Manhattan, NY

888-560-6674

Westchester, NY Springfield, NJ

212-969-9166

Woodbury, LI Hauppauge, LI

631-265-3136

Trigeminal Neuralgia & Nerve Pain

Is this you? You’re going about your daily activities when suddenly you experience excruciating pain in your face, teeth, gums, lips, or mouth area. The pain is intense and stabbing, and it feels like you’ve been hit by an electric shock!

If this sounds familiar, you may have a condition known as trigeminal neuralgia or TN. The pain of trigeminal neuralgia can be so severe it’s thought to be the most agonizing pain anyone can experience.

The pain symptoms of trigeminal neuralgia in your face or teeth can hit when you least expect it, such as:

  • While you’re washing your face
  • While you’re brushing your teeth
  • While you’re shaving
  • When you drink cold or hot beverages
  • When you blow your nose
  • When the wind blows in your face
  • When you put on makeup
  • Or, even when you smile or talk

The Difference Between Trigeminal Neuralgia and Trigeminal Nerve Pain

Your trigeminal nerve consists of three branches that extend to different areas of your face. The nerve provides and controls the sensations you feel in your face and teeth, including touch, pain, and temperature. The second and third branches of the trigeminal nerve are responsible for all sensations you feel in your teeth.

The pain you feel from a common toothache, wisdom tooth problems, dental infections, sinus problems, jaw muscle problems, and TMJ all involve your trigeminal nerve.

Trigeminal Neuralgia, however, is mainly related to damage or diseases that cause the insulation of trigeminal nerve fibers to become compromised.

Treatment For Trigeminal Neuralgia & Nerve Pain

While the medical community has not yet found a cure for trigeminal neuralgia, your TN episodes can become less frequent and much less intense when diagnosed, and you receive treatment for trigeminal from a highly-trained and experienced healthcare provider.

There is hope.

At New York TMJ & Orofacial Pain, we have provided treatment for trigeminal neuralgia patients for over three decades. We understand and recognize the symptoms and are deeply committed to helping people like you suffer less. Our knowledge, experience, and philosophy of care will calm your fears.

Call 888-560-6674 to make an appointment at one of our three offices in the New York City metropolitan area: Manhattan, Westchester County, or Long Island. If you can’t call, please complete this quick form , and we’ll get back to you as soon as possible.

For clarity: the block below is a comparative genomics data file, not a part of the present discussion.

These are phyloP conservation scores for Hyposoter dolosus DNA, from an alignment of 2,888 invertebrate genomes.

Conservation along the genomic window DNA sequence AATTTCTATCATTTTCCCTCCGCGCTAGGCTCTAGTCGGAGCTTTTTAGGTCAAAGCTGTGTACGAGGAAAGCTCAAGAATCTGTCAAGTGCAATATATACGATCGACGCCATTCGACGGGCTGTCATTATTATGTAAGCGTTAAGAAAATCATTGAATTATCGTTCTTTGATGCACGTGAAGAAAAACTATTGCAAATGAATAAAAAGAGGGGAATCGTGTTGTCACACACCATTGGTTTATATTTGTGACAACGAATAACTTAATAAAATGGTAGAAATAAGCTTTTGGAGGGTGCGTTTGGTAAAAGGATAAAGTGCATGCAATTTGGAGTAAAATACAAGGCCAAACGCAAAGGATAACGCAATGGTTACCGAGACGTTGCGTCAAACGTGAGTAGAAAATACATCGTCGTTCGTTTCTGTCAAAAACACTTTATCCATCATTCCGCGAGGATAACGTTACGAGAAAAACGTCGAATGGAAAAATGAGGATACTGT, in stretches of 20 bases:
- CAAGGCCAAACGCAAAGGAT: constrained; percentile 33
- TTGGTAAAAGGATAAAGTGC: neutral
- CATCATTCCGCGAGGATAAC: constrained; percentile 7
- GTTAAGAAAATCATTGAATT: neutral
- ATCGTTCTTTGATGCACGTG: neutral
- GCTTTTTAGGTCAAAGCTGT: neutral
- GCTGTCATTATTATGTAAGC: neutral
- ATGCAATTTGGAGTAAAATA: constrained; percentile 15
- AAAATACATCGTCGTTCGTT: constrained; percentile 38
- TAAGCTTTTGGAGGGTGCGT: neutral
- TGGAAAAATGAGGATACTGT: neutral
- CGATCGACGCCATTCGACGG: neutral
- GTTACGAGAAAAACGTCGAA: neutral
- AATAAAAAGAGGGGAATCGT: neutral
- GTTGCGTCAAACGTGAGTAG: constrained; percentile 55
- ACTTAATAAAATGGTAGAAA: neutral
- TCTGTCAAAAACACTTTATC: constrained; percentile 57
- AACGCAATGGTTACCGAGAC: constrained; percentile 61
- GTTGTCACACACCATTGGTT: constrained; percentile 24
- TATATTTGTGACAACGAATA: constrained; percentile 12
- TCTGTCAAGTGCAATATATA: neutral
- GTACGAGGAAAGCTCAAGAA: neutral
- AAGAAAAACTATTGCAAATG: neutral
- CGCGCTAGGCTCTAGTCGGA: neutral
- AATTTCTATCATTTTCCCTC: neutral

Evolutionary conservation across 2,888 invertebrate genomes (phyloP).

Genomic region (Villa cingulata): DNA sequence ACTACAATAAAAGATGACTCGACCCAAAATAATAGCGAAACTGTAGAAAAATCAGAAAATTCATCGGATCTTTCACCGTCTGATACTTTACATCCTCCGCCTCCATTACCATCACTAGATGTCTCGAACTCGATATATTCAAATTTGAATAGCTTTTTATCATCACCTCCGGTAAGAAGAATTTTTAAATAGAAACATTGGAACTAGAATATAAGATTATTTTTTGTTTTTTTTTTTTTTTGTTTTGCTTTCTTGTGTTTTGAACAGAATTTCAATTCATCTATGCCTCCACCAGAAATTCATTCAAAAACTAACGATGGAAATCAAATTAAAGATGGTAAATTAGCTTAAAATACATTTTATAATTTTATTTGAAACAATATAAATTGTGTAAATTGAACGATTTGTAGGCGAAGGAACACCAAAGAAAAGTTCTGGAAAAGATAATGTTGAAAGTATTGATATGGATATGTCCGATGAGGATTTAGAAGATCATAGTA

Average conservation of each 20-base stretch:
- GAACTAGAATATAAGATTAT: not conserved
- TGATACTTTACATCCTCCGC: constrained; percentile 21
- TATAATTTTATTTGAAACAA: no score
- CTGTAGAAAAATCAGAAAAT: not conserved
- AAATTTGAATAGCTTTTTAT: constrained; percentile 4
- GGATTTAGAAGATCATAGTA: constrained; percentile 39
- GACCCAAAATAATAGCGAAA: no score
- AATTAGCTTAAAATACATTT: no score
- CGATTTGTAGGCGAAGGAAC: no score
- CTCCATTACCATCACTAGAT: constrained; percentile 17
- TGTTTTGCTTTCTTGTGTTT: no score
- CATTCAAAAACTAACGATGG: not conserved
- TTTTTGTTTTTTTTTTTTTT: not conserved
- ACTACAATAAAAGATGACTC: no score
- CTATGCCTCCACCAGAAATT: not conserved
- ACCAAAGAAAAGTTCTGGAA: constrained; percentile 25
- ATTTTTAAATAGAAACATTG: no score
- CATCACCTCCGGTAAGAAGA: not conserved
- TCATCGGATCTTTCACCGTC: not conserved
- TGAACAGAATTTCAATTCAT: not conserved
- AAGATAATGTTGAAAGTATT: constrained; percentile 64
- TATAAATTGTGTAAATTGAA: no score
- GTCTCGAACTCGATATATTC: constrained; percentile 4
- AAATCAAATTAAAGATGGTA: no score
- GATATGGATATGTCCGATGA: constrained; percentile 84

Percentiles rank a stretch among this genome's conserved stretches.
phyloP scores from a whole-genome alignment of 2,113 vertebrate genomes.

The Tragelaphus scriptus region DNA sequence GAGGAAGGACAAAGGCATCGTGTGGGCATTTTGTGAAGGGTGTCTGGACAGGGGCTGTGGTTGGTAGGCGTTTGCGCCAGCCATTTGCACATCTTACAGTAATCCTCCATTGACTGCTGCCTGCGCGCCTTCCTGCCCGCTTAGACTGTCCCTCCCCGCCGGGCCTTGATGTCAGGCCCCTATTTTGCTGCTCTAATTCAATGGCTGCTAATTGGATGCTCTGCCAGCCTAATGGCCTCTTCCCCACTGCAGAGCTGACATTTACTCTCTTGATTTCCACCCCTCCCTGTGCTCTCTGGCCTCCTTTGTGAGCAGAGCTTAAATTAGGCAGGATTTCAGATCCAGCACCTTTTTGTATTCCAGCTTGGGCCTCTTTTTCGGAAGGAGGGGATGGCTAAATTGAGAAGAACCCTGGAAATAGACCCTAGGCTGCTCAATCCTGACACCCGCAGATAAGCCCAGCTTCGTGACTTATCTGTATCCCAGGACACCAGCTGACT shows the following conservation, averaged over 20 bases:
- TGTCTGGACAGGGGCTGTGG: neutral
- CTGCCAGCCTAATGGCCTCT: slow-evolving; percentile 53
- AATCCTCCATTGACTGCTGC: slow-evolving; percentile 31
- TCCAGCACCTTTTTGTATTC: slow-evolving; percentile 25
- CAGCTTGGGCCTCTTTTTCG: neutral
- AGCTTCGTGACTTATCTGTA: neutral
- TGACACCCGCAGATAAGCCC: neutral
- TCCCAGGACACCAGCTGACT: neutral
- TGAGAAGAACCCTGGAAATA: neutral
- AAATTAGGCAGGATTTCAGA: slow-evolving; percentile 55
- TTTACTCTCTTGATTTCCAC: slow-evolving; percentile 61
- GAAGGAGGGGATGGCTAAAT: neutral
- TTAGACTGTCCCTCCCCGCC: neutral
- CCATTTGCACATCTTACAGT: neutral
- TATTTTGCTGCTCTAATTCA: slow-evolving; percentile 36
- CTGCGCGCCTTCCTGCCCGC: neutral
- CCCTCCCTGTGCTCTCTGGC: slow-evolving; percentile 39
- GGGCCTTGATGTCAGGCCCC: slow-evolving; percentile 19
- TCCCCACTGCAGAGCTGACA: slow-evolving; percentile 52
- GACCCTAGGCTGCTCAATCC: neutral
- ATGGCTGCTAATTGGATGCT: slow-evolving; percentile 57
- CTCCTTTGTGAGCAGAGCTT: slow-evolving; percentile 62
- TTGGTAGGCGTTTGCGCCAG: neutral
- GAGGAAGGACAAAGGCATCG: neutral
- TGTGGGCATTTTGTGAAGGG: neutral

Trigeminal Neuralgia and Persistent Toothaches

Let’s say you have a persistent toothache that won’t go away. Your dentist hasn’t been able to figure out what is causing it despite exams and x-rays. It’s suggested that you have a root canal and agree to go ahead – because you’re willing to try anything to feel better.

You have the root canal, but the pain still does not go away.

A toothache can be the first symptom of Trigeminal Neuralgia. We frequently see patients who have been to their dentist and had numerous treatments that all failed. It’s depressing and scary. And the fear makes the pain worse.

At New York TMJ & Orofacial Pain, the first line of treatment for trigeminal neuralgia (after the diagnosis) involves medications to reduce the nerve sparking and excitation you’ve been dealing with. We may prescribe topical medications to apply inside your mouth and on your face, repetitive nerve blocks with lidocaine, BOTOX® injections, or a combination. Our goal is to keep trying until you start to feel better.

You don’t have to suffer from trigeminal neuralgia, and there is hope. If pain in your face or jaw is taking over your life, it’s time to look deeper, and we can help.

Make an appointment at one of our convenient offices in the New York City metropolitan area – Manhattan, Westchester County, or Long Island by calling 888-560-6674. If you can’t call, please complete this quick click here , and we’ll get back to you as soon as possible.

More detailed information about trigeminal neuralgia and trigeminal nerve pain can be found here: Understanding the Difference Between Trigeminal Nerve Pain & Trigeminal Neuralgia.

Sources: